The term dyslexia is derived from the Greek language and broadly means difficulty with words. It is a very common type of learning difficulty that is associated with problems reading and spelling words. The severity of symptoms vary from very mild to severe. Most people are diagnosed during childhood, when problems reading and writing become apparent despite adequate intellectual ability and teaching.
What causes it?
There are various different theories on what causes dyslexia, but most agree that it is a genetic condition, which changes the way the brain processes information and is passed down through families. If you suffer from dyslexia, the likelihood of your child inheriting it is 40-60%. This theory is further supported by the fact that identical twins are usually both affected by it.
The phonological processing impairment theory explains how dyslexia affects reading and writing. In speech, humans have the natural ability to distinguish between phonemes (the smallest units of sound that make up words) and reassemble them together so they make sense. With reading a writing, it is a little different. These skills require the ability to recognise the letters in a word, then using those to identify the appropriate phonemes and then assembling them to make a word. This is known as phonological processing. It is believed that people with dyslexia find this process more difficult than others.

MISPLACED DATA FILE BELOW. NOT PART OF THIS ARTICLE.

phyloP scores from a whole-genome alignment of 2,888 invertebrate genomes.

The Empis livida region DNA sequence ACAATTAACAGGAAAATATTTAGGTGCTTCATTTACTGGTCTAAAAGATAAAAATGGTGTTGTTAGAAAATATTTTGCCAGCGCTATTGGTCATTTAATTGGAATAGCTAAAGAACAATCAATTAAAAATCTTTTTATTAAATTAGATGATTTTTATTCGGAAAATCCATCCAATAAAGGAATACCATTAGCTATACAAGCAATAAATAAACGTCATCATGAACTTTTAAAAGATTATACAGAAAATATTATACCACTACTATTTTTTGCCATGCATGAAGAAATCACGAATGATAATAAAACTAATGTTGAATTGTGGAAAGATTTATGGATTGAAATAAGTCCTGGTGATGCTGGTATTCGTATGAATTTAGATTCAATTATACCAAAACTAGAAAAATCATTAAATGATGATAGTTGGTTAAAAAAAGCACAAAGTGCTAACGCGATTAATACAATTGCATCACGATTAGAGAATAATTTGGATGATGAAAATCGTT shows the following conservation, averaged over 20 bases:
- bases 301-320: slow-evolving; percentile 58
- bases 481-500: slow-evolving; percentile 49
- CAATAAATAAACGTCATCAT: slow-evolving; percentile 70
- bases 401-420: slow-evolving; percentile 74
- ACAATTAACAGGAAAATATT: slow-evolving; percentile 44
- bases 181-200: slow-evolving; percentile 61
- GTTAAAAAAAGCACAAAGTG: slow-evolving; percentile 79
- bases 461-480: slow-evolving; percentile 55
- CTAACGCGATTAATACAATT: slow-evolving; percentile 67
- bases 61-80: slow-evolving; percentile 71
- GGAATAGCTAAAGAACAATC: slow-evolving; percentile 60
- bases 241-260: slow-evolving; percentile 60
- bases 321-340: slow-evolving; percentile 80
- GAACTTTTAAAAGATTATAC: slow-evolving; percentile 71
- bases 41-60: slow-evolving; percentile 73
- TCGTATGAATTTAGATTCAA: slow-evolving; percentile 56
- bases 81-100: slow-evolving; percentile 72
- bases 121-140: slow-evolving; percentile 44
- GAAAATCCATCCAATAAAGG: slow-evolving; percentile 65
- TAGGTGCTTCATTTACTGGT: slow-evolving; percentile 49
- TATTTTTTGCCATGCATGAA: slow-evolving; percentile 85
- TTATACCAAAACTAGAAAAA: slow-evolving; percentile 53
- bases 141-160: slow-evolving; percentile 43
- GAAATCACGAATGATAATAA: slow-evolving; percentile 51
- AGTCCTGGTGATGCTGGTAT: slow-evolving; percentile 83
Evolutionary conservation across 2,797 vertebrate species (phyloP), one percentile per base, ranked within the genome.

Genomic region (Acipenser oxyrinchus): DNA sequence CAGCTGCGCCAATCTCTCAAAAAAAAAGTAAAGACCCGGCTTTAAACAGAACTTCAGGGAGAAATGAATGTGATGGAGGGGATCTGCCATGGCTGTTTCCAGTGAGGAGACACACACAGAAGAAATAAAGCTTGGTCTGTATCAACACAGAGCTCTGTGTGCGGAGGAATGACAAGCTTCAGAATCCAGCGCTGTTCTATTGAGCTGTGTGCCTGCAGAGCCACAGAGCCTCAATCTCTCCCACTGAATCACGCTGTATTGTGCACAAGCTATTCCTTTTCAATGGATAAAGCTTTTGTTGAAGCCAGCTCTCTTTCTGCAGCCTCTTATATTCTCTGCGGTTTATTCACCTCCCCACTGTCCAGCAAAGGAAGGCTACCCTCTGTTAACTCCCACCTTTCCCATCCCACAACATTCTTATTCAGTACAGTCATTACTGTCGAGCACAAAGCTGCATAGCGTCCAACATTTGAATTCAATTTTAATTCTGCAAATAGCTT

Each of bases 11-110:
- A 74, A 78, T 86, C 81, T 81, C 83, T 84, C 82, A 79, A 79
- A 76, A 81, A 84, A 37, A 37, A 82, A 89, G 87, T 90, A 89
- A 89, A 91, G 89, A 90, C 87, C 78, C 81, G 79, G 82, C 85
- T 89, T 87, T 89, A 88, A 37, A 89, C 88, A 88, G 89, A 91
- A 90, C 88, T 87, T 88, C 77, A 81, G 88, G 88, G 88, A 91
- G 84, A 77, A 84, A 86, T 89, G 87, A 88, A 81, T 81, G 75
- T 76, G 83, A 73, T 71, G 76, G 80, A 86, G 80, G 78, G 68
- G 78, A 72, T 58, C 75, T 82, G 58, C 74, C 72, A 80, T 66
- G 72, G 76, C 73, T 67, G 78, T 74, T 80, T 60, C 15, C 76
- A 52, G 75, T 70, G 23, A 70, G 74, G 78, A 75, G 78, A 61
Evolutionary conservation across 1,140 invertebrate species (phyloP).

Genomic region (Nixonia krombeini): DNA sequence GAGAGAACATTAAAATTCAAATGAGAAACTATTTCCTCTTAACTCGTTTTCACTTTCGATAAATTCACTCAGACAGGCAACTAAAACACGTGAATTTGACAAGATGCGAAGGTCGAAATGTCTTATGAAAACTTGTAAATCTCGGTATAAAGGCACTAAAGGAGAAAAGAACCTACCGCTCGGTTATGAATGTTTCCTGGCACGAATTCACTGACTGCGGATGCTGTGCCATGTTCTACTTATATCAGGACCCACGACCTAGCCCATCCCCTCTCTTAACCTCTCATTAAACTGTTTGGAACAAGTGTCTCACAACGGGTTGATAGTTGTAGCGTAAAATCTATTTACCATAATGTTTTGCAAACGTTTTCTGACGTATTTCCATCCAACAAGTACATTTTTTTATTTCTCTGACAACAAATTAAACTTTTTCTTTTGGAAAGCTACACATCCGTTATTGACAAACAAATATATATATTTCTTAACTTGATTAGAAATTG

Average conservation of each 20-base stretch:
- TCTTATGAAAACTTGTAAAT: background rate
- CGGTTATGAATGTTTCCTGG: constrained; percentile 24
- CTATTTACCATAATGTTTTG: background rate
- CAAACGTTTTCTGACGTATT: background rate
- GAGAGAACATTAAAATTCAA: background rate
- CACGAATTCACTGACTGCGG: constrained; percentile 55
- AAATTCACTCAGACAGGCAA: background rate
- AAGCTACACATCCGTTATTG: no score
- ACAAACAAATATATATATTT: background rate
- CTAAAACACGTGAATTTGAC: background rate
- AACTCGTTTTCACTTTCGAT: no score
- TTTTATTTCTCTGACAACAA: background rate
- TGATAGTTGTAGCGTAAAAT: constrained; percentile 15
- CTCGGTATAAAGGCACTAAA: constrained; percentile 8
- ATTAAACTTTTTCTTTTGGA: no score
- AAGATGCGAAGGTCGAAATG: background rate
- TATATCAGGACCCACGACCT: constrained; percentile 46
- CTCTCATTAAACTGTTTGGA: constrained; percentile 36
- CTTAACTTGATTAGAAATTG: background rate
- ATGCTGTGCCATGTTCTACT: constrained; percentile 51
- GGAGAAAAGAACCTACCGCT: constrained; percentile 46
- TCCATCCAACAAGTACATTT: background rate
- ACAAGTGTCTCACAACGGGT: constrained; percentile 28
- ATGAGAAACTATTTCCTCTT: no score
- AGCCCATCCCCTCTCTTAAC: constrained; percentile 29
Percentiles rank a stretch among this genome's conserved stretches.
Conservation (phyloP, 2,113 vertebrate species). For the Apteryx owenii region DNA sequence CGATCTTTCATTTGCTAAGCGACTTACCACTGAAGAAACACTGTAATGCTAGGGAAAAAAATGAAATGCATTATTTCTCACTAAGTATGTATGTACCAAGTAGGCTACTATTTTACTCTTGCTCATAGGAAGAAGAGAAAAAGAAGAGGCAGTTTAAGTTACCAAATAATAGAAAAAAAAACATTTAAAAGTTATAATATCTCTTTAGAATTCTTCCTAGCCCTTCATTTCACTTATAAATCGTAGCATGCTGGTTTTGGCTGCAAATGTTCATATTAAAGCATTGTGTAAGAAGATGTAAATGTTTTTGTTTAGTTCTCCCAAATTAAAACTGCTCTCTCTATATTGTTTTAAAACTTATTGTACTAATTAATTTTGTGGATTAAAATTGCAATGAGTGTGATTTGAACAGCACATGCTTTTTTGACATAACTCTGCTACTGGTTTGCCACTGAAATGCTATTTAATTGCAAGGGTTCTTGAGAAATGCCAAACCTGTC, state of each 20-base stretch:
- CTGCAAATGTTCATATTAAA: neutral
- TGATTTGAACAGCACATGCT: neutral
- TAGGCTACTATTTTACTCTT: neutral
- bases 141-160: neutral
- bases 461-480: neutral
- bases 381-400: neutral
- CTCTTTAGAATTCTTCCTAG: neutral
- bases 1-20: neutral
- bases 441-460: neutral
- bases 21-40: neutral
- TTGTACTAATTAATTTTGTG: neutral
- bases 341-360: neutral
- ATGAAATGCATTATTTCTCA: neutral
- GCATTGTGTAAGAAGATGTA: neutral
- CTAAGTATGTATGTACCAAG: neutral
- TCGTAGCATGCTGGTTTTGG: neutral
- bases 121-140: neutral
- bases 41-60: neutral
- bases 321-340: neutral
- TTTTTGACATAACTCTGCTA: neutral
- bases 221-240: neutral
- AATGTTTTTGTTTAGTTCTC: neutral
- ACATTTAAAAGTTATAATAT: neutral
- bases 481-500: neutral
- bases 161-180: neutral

It is also thought that the reason why people with dyslexia find phonological processing more difficult than others is that some parts of their brain function in a different way. MRI scans have revealed that activity levels in the left hemisphere of the brain are lower in people with dyslexia when they are reading.
It is important to emphasise that dyslexia has nothing to do with intellect and that sufferers show a normal range of intelligence.
What are the symptoms?
Dyslexia often becomes apparent in early childhood with problems putting together sequences, for instance, such as numbers or coloured beads. Some toddlers may mix up their words, have problems with rhyming, clapping rhythms or show a lack of interest in reading and writing and delayed speech development. Over the cours of growing up, these symptoms can seriously affect the child’s self-esteem.
How is it treated?
While there is no cure for dyslexia, there are treatments available to manage the condition. It is important to have dyslexia diagnosed by a psychologist or a dyslexia specialist to figure out the best treatment. Teaching methods can be tailored appropriately to help the child learn better and instruction on phonemic, fluency and comprehension provided. Using colour overlays, mind maps (diagrams using images and keywords to create visual representation) and voice-recognition software among many other things can also help in later life.
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